During this highly-interactive panel webinar, a case presentation will be followed by a wide ranging discussion on treatment options for patients with moderate to advanced glaucoma. Topics will include optimizing medical treatment, laser therapy as well as incisional interventions for lowering intraocular pressure.
Dr. Malik Y. Kahook, University of Colorado, USA
Dr. Husam Ansari, Ophthalmic Consultants of Boston, USA
Dr. Pradeep Ramulu, Johns Hopkins Wilmer Eye Institute, USA
DR KAHOOK: Hello, everybody. I’d like to welcome all of you to another session on Cybersight. This is maybe my fifth or sixth time doing this, and each time I get a lot out of it. I love the discussions that we have. And in particular today, we’ll have an opportunity to do things a little bit differently than we have in the past. We’re gonna go over some case presentations about how we each treat glaucoma, with a focus more on moderate to end stage glaucoma, not necessarily in the mild category. And to help us today, we have two discussants, Pradeep Ramulu and Husam Ansari. Husam Ansari, MD PhD did his fellowship at Hopkins and at Bascom. Pradeep also did a residency at Hopkins and fellowship at Bascom-Palmer. We have two great discussants with a great pedigree, and we’ll have fun going back and forth. The format is going to be a discussion of specific cases, and I’m gonna throw it out to the panelists to give specific comments. I also want to say that we are accepting questions, and we’re gonna try to get to as many questions as possible. Some of you sent questions in before we even got started, and I’m gonna try to put those into the cases as well as I can. So first case. 61-year-old with Primary Open Angle Glaucoma, goal pressure of 14 right eye, and the current pressure is higher than what the goal pressure is. No prior glaucoma surgery or laser. Currently on medical therapy with a prostaglandin analog and a beta blocker. Visual field has been relatively stable over the last few years. So which medication would you add next? I’m gonna throw this over to Pradeep. If you had to add another medication on top of a PGA and beta blocker, what would you go for?
DR RAMULU: I think it’s nice whenever you add medicines, it’s nice not to increase the number of drops you add in a day, so I think you’re trying to find some combination therapy to add. Depending on where you are in the world, the options could be different. One could be to combine the prostaglandin and the beta blocker, if you have one of those in your country and then add another agent, or change the beta blocker to something that has a beta blocker in it, along with a carbonic anhydrase inhibitor or alpha agonist.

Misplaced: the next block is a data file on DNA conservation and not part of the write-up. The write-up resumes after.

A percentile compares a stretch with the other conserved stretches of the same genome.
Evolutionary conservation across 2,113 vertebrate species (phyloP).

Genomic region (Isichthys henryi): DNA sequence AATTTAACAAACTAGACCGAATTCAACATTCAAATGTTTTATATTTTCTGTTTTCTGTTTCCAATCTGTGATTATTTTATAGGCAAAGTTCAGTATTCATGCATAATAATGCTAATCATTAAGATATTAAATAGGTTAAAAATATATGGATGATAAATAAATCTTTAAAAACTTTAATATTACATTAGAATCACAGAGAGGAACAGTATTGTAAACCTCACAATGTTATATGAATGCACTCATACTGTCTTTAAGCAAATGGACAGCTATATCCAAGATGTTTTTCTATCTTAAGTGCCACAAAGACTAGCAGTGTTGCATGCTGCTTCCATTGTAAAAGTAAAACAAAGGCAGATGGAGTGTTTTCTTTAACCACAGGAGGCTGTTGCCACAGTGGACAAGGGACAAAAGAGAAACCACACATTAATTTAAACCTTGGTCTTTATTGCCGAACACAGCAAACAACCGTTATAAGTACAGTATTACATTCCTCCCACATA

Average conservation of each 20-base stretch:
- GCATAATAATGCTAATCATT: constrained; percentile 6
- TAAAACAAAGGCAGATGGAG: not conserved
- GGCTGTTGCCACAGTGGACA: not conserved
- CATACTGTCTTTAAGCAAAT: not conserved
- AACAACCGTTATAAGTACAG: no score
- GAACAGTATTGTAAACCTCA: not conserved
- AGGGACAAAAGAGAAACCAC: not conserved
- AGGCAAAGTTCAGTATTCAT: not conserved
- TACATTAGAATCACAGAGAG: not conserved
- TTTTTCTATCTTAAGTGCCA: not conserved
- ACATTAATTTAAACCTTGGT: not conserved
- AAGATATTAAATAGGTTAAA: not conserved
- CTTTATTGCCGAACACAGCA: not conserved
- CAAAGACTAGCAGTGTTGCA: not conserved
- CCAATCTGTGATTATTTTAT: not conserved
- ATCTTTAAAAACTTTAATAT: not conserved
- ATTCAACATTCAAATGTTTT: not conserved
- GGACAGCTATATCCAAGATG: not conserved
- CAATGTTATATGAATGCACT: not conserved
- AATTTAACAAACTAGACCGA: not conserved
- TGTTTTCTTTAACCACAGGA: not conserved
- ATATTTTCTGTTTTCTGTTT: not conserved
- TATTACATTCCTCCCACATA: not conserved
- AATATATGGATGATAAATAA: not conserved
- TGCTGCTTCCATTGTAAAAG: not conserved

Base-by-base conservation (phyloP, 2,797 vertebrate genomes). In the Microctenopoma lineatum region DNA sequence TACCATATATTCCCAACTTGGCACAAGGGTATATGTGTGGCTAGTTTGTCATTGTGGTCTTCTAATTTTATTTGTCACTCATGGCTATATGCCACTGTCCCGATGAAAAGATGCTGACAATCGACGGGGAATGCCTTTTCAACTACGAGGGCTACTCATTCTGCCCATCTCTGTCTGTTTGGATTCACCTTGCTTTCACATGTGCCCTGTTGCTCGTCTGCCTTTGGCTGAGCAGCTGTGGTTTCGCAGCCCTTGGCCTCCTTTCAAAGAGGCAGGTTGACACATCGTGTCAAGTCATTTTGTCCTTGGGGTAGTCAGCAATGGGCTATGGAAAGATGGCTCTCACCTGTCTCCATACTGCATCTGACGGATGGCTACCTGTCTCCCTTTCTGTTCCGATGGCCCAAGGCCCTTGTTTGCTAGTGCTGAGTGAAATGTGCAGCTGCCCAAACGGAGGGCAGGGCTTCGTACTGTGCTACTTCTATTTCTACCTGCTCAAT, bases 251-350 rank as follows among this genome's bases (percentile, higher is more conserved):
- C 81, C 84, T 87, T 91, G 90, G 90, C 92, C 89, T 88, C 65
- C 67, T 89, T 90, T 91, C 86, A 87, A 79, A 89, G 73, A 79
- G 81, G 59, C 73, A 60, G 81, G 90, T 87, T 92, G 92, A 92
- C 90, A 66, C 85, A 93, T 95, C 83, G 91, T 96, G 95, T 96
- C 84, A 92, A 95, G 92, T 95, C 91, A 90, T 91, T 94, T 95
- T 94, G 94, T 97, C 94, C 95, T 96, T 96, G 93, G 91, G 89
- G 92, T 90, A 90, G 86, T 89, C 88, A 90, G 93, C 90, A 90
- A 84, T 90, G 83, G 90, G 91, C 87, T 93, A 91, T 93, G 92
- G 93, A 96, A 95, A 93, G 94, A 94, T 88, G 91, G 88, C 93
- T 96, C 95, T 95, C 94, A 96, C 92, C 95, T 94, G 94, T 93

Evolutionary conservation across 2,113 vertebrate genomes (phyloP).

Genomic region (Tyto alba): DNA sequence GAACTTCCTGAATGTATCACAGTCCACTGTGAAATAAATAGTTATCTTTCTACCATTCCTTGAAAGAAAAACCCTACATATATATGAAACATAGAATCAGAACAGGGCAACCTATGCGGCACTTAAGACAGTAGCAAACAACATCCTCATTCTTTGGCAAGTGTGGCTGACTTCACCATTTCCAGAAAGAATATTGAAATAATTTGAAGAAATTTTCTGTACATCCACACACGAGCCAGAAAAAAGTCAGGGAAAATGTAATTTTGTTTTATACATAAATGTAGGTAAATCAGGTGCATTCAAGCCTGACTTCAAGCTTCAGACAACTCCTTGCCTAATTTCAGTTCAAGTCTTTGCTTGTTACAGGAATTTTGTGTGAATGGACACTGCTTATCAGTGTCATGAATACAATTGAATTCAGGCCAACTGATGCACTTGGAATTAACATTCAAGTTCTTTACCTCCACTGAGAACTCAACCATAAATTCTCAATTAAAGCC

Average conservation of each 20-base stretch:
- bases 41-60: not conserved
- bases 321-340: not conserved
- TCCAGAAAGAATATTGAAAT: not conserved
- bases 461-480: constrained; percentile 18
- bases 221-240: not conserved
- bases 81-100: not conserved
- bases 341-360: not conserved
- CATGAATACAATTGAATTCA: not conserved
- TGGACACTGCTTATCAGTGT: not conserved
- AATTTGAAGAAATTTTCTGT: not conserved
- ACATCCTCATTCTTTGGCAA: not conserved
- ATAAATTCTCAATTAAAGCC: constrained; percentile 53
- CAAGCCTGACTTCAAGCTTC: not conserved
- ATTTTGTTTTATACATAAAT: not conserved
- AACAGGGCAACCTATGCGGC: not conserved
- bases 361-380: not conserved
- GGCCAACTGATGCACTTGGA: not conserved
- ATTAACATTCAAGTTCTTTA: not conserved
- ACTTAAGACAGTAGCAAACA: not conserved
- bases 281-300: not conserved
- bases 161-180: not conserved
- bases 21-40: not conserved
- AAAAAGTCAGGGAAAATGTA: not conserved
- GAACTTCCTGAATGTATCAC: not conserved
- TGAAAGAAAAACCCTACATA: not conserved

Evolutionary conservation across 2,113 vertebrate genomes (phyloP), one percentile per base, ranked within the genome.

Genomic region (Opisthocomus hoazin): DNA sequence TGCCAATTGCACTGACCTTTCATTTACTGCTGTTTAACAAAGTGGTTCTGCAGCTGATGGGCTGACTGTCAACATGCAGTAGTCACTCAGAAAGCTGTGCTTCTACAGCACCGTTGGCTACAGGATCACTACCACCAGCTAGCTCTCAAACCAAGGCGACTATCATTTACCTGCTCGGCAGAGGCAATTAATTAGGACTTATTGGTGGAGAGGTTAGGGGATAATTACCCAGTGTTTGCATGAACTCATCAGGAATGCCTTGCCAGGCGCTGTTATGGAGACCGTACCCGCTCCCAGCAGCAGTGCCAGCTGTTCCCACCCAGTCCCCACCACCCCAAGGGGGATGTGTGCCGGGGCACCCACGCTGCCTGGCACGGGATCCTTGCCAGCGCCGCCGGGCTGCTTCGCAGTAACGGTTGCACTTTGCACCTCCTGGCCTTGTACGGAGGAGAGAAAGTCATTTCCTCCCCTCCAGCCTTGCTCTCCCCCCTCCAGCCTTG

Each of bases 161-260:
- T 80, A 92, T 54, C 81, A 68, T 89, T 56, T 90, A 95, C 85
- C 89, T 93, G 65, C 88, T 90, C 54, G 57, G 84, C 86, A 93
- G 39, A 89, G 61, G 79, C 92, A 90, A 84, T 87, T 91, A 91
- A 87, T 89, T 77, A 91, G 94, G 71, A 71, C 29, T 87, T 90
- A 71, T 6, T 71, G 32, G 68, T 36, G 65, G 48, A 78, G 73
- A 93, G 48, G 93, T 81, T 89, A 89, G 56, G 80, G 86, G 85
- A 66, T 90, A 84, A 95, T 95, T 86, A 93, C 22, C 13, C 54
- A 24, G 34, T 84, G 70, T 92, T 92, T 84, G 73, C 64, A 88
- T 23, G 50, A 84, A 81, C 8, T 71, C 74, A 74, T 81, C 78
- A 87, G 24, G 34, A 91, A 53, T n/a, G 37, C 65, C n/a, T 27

DR ANSARI: That’s exactly what I would do. But just to take a step back, if the current pressure is 17, and the patient is stable with respect to visual field, and the goal is 14, I think I may be checking the pressure a couple more times, over some span of time, to be certain that they’re not at target, before even considering adding another medicine. But if I were sure about adding another medicine, I would do what Dr. Ramulu recommended.
DR KAHOOK: Along those lines, if you found yourself adding a combination drop or a third drop on top of the beta blocker, what would you consider maximum tolerated medical therapy, and take away allergies or tolerance issues? What do you consider as maximum bottle number?
DR ANSARI: I think three is maximum for most people. Two is reasonable. Three is even pushing it. But I’m really — I prefer never to put someone on four bottles. So I accept three. But I don’t like three.
DR KAHOOK: Okay. And Pradeep, what do you think about that?
DR RAMULU: Yeah, I agree. Husam and I were co-fellows and published a paper showing that the likelihood that we’re gonna get even a modest reduction of eye pressure with a third or fourth agent, not a third or fourth bottle, but a third or fourth agent, is actually pretty low after about 2 years. It’s only 15 or 20%. But even when you’re in this situation, you’re already thinking a little bit — is this gonna be adequate therapy? Or is somebody gonna need something procedural?
DR ANSARI: Fortunately, in the case we’re discussing, the reduction that’s needed is somewhat modest. So we may actually achieve that, given Pradeep’s caveats about adherence and effectiveness of the extra medicines.
DR KAHOOK: I think one of the take-home messages there is: Each time you add a drop, you’re probably decreasing the adherence, and you’re probably not getting as much return on the drop that you’re starting. Right? A lot of the studies that Pradeep mentioned are more and more elucidating the fact that we might be getting a millimeter of mercury, but we’re getting a whole bunch of adverse events and troubles when we’re adding that agent on. More recently in the US and some areas around the world, we have access to newer medications in the ROCK inhibitor category. Pradeep, are you using ROCK inhibitors, and do you have any pearls about ROCK inhibitors?